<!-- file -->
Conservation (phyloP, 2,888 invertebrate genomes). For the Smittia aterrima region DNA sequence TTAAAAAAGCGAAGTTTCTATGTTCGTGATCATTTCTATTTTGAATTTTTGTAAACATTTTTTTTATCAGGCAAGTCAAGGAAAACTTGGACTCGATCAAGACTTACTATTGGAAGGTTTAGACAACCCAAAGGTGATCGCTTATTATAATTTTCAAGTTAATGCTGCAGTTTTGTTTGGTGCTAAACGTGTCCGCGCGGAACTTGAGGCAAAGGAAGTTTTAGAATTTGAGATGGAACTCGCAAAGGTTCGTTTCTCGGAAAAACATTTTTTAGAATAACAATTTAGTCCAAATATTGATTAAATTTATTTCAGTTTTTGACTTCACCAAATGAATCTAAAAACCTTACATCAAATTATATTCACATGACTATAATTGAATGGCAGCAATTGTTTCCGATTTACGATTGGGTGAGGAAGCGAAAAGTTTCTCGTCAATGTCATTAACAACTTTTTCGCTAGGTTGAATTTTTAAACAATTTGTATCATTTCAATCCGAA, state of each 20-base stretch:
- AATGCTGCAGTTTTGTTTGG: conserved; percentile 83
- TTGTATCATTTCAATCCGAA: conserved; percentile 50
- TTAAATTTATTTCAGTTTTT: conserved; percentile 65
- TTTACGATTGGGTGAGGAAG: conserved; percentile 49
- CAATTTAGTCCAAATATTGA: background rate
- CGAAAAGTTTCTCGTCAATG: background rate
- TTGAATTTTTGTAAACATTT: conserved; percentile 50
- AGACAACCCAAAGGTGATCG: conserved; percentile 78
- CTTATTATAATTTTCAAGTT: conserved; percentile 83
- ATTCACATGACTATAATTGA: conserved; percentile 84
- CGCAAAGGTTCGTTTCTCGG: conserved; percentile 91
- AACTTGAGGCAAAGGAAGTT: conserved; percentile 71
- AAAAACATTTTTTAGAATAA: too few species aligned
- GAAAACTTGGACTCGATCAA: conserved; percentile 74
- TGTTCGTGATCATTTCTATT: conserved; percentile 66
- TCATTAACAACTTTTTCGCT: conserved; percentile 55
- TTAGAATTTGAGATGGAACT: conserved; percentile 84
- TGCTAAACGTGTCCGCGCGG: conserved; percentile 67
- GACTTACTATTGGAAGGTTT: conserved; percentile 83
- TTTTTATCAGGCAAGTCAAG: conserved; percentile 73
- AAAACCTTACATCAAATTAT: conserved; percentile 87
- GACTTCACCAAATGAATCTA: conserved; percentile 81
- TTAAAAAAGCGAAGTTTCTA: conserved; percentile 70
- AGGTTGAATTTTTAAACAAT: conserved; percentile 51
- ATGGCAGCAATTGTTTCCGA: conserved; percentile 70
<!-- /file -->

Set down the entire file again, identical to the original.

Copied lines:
Conservation (phyloP, 2,888 invertebrate genomes). For the Smittia aterrima region DNA sequence TTAAAAAAGCGAAGTTTCTATGTTCGTGATCATTTCTATTTTGAATTTTTGTAAACATTTTTTTTATCAGGCAAGTCAAGGAAAACTTGGACTCGATCAAGACTTACTATTGGAAGGTTTAGACAACCCAAAGGTGATCGCTTATTATAATTTTCAAGTTAATGCTGCAGTTTTGTTTGGTGCTAAACGTGTCCGCGCGGAACTTGAGGCAAAGGAAGTTTTAGAATTTGAGATGGAACTCGCAAAGGTTCGTTTCTCGGAAAAACATTTTTTAGAATAACAATTTAGTCCAAATATTGATTAAATTTATTTCAGTTTTTGACTTCACCAAATGAATCTAAAAACCTTACATCAAATTATATTCACATGACTATAATTGAATGGCAGCAATTGTTTCCGATTTACGATTGGGTGAGGAAGCGAAAAGTTTCTCGTCAATGTCATTAACAACTTTTTCGCTAGGTTGAATTTTTAAACAATTTGTATCATTTCAATCCGAA, state of each 20-base stretch:
- AATGCTGCAGTTTTGTTTGG: conserved; percentile 83
- TTGTATCATTTCAATCCGAA: conserved; percentile 50
- TTAAATTTATTTCAGTTTTT: conserved; percentile 65
- TTTACGATTGGGTGAGGAAG: conserved; percentile 49
- CAATTTAGTCCAAATATTGA: background rate
- CGAAAAGTTTCTCGTCAATG: background rate
- TTGAATTTTTGTAAACATTT: conserved; percentile 50
- AGACAACCCAAAGGTGATCG: conserved; percentile 78
- CTTATTATAATTTTCAAGTT: conserved; percentile 83
- ATTCACATGACTATAATTGA: conserved; percentile 84
- CGCAAAGGTTCGTTTCTCGG: conserved; percentile 91
- AACTTGAGGCAAAGGAAGTT: conserved; percentile 71
- AAAAACATTTTTTAGAATAA: too few species aligned
- GAAAACTTGGACTCGATCAA: conserved; percentile 74
- TGTTCGTGATCATTTCTATT: conserved; percentile 66
- TCATTAACAACTTTTTCGCT: conserved; percentile 55
- TTAGAATTTGAGATGGAACT: conserved; percentile 84
- TGCTAAACGTGTCCGCGCGG: conserved; percentile 67
- GACTTACTATTGGAAGGTTT: conserved; percentile 83
- TTTTTATCAGGCAAGTCAAG: conserved; percentile 73
- AAAACCTTACATCAAATTAT: conserved; percentile 87
- GACTTCACCAAATGAATCTA: conserved; percentile 81
- TTAAAAAAGCGAAGTTTCTA: conserved; percentile 70
- AGGTTGAATTTTTAAACAAT: conserved; percentile 51
- ATGGCAGCAATTGTTTCCGA: conserved; percentile 70